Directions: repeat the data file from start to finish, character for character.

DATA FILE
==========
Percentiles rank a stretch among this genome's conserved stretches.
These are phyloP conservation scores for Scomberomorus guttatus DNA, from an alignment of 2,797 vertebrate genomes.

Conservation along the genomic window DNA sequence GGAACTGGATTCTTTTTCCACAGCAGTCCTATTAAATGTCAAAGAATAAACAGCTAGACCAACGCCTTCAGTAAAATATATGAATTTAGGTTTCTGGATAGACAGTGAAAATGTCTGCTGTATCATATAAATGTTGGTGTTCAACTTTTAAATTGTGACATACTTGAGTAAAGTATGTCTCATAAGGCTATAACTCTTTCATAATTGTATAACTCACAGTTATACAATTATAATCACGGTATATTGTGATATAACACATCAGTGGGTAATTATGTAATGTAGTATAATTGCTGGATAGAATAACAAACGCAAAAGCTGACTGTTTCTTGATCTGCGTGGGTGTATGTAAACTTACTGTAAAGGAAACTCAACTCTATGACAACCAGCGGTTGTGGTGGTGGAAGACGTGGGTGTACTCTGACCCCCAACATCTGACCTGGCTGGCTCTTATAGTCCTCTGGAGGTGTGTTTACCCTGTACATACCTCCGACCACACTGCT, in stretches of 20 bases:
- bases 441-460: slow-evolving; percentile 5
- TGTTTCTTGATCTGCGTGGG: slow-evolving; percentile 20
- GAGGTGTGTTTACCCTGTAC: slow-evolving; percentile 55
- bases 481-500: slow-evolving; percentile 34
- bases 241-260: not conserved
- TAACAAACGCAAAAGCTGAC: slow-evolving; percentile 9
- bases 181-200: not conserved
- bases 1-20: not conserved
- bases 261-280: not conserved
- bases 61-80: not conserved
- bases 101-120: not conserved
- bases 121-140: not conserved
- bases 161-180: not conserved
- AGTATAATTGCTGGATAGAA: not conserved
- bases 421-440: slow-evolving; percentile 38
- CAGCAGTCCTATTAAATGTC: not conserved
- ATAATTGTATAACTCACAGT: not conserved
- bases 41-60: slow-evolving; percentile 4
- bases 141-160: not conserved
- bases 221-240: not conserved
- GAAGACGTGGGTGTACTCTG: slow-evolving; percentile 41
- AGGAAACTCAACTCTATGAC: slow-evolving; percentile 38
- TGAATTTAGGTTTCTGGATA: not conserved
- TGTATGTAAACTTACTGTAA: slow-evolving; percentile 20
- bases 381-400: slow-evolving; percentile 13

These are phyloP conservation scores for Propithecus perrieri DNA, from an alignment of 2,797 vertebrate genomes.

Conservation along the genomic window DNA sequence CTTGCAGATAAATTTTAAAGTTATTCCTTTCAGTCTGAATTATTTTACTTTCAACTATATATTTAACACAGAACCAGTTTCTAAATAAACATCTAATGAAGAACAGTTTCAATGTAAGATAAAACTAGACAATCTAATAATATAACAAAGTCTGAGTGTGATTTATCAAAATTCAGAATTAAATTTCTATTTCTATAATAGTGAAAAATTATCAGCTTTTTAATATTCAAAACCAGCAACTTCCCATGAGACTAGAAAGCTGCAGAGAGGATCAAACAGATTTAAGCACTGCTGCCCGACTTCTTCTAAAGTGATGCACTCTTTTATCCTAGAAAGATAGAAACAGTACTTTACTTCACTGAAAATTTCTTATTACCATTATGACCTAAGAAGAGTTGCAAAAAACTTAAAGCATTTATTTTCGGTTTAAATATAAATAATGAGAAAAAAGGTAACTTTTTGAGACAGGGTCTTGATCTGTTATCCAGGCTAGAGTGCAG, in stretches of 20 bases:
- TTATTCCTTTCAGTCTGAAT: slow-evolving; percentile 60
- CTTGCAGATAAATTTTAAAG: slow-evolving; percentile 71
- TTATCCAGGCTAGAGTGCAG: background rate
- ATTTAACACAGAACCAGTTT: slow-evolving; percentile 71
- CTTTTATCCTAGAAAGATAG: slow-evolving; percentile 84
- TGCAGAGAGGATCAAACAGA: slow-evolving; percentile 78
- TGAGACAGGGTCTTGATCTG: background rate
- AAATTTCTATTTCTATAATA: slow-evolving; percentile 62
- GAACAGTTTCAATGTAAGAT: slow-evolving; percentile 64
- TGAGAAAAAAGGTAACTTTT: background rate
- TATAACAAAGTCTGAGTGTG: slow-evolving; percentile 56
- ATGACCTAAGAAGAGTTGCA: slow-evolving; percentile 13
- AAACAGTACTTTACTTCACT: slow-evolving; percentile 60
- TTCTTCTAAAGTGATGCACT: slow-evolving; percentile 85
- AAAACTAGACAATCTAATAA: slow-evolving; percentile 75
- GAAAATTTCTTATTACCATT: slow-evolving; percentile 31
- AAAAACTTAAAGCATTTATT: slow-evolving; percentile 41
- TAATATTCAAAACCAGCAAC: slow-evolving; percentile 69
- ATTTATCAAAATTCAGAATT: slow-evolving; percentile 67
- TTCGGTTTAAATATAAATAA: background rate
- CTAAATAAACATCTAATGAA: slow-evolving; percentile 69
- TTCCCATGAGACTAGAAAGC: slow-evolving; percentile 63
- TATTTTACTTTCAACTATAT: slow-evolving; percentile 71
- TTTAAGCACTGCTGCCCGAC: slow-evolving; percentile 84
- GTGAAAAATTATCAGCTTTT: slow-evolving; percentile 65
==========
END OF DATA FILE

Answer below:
Percentiles rank a stretch among this genome's conserved stretches.
These are phyloP conservation scores for Scomberomorus guttatus DNA, from an alignment of 2,797 vertebrate genomes.

Conservation along the genomic window DNA sequence GGAACTGGATTCTTTTTCCACAGCAGTCCTATTAAATGTCAAAGAATAAACAGCTAGACCAACGCCTTCAGTAAAATATATGAATTTAGGTTTCTGGATAGACAGTGAAAATGTCTGCTGTATCATATAAATGTTGGTGTTCAACTTTTAAATTGTGACATACTTGAGTAAAGTATGTCTCATAAGGCTATAACTCTTTCATAATTGTATAACTCACAGTTATACAATTATAATCACGGTATATTGTGATATAACACATCAGTGGGTAATTATGTAATGTAGTATAATTGCTGGATAGAATAACAAACGCAAAAGCTGACTGTTTCTTGATCTGCGTGGGTGTATGTAAACTTACTGTAAAGGAAACTCAACTCTATGACAACCAGCGGTTGTGGTGGTGGAAGACGTGGGTGTACTCTGACCCCCAACATCTGACCTGGCTGGCTCTTATAGTCCTCTGGAGGTGTGTTTACCCTGTACATACCTCCGACCACACTGCT, in stretches of 20 bases:
- bases 441-460: slow-evolving; percentile 5
- TGTTTCTTGATCTGCGTGGG: slow-evolving; percentile 20
- GAGGTGTGTTTACCCTGTAC: slow-evolving; percentile 55
- bases 481-500: slow-evolving; percentile 34
- bases 241-260: not conserved
- TAACAAACGCAAAAGCTGAC: slow-evolving; percentile 9
- bases 181-200: not conserved
- bases 1-20: not conserved
- bases 261-280: not conserved
- bases 61-80: not conserved
- bases 101-120: not conserved
- bases 121-140: not conserved
- bases 161-180: not conserved
- AGTATAATTGCTGGATAGAA: not conserved
- bases 421-440: slow-evolving; percentile 38
- CAGCAGTCCTATTAAATGTC: not conserved
- ATAATTGTATAACTCACAGT: not conserved
- bases 41-60: slow-evolving; percentile 4
- bases 141-160: not conserved
- bases 221-240: not conserved
- GAAGACGTGGGTGTACTCTG: slow-evolving; percentile 41
- AGGAAACTCAACTCTATGAC: slow-evolving; percentile 38
- TGAATTTAGGTTTCTGGATA: not conserved
- TGTATGTAAACTTACTGTAA: slow-evolving; percentile 20
- bases 381-400: slow-evolving; percentile 13

These are phyloP conservation scores for Propithecus perrieri DNA, from an alignment of 2,797 vertebrate genomes.

Conservation along the genomic window DNA sequence CTTGCAGATAAATTTTAAAGTTATTCCTTTCAGTCTGAATTATTTTACTTTCAACTATATATTTAACACAGAACCAGTTTCTAAATAAACATCTAATGAAGAACAGTTTCAATGTAAGATAAAACTAGACAATCTAATAATATAACAAAGTCTGAGTGTGATTTATCAAAATTCAGAATTAAATTTCTATTTCTATAATAGTGAAAAATTATCAGCTTTTTAATATTCAAAACCAGCAACTTCCCATGAGACTAGAAAGCTGCAGAGAGGATCAAACAGATTTAAGCACTGCTGCCCGACTTCTTCTAAAGTGATGCACTCTTTTATCCTAGAAAGATAGAAACAGTACTTTACTTCACTGAAAATTTCTTATTACCATTATGACCTAAGAAGAGTTGCAAAAAACTTAAAGCATTTATTTTCGGTTTAAATATAAATAATGAGAAAAAAGGTAACTTTTTGAGACAGGGTCTTGATCTGTTATCCAGGCTAGAGTGCAG, in stretches of 20 bases:
- TTATTCCTTTCAGTCTGAAT: slow-evolving; percentile 60
- CTTGCAGATAAATTTTAAAG: slow-evolving; percentile 71
- TTATCCAGGCTAGAGTGCAG: background rate
- ATTTAACACAGAACCAGTTT: slow-evolving; percentile 71
- CTTTTATCCTAGAAAGATAG: slow-evolving; percentile 84
- TGCAGAGAGGATCAAACAGA: slow-evolving; percentile 78
- TGAGACAGGGTCTTGATCTG: background rate
- AAATTTCTATTTCTATAATA: slow-evolving; percentile 62
- GAACAGTTTCAATGTAAGAT: slow-evolving; percentile 64
- TGAGAAAAAAGGTAACTTTT: background rate
- TATAACAAAGTCTGAGTGTG: slow-evolving; percentile 56
- ATGACCTAAGAAGAGTTGCA: slow-evolving; percentile 13
- AAACAGTACTTTACTTCACT: slow-evolving; percentile 60
- TTCTTCTAAAGTGATGCACT: slow-evolving; percentile 85
- AAAACTAGACAATCTAATAA: slow-evolving; percentile 75
- GAAAATTTCTTATTACCATT: slow-evolving; percentile 31
- AAAAACTTAAAGCATTTATT: slow-evolving; percentile 41
- TAATATTCAAAACCAGCAAC: slow-evolving; percentile 69
- ATTTATCAAAATTCAGAATT: slow-evolving; percentile 67
- TTCGGTTTAAATATAAATAA: background rate
- CTAAATAAACATCTAATGAA: slow-evolving; percentile 69
- TTCCCATGAGACTAGAAAGC: slow-evolving; percentile 63
- TATTTTACTTTCAACTATAT: slow-evolving; percentile 71
- TTTAAGCACTGCTGCCCGAC: slow-evolving; percentile 84
- GTGAAAAATTATCAGCTTTT: slow-evolving; percentile 65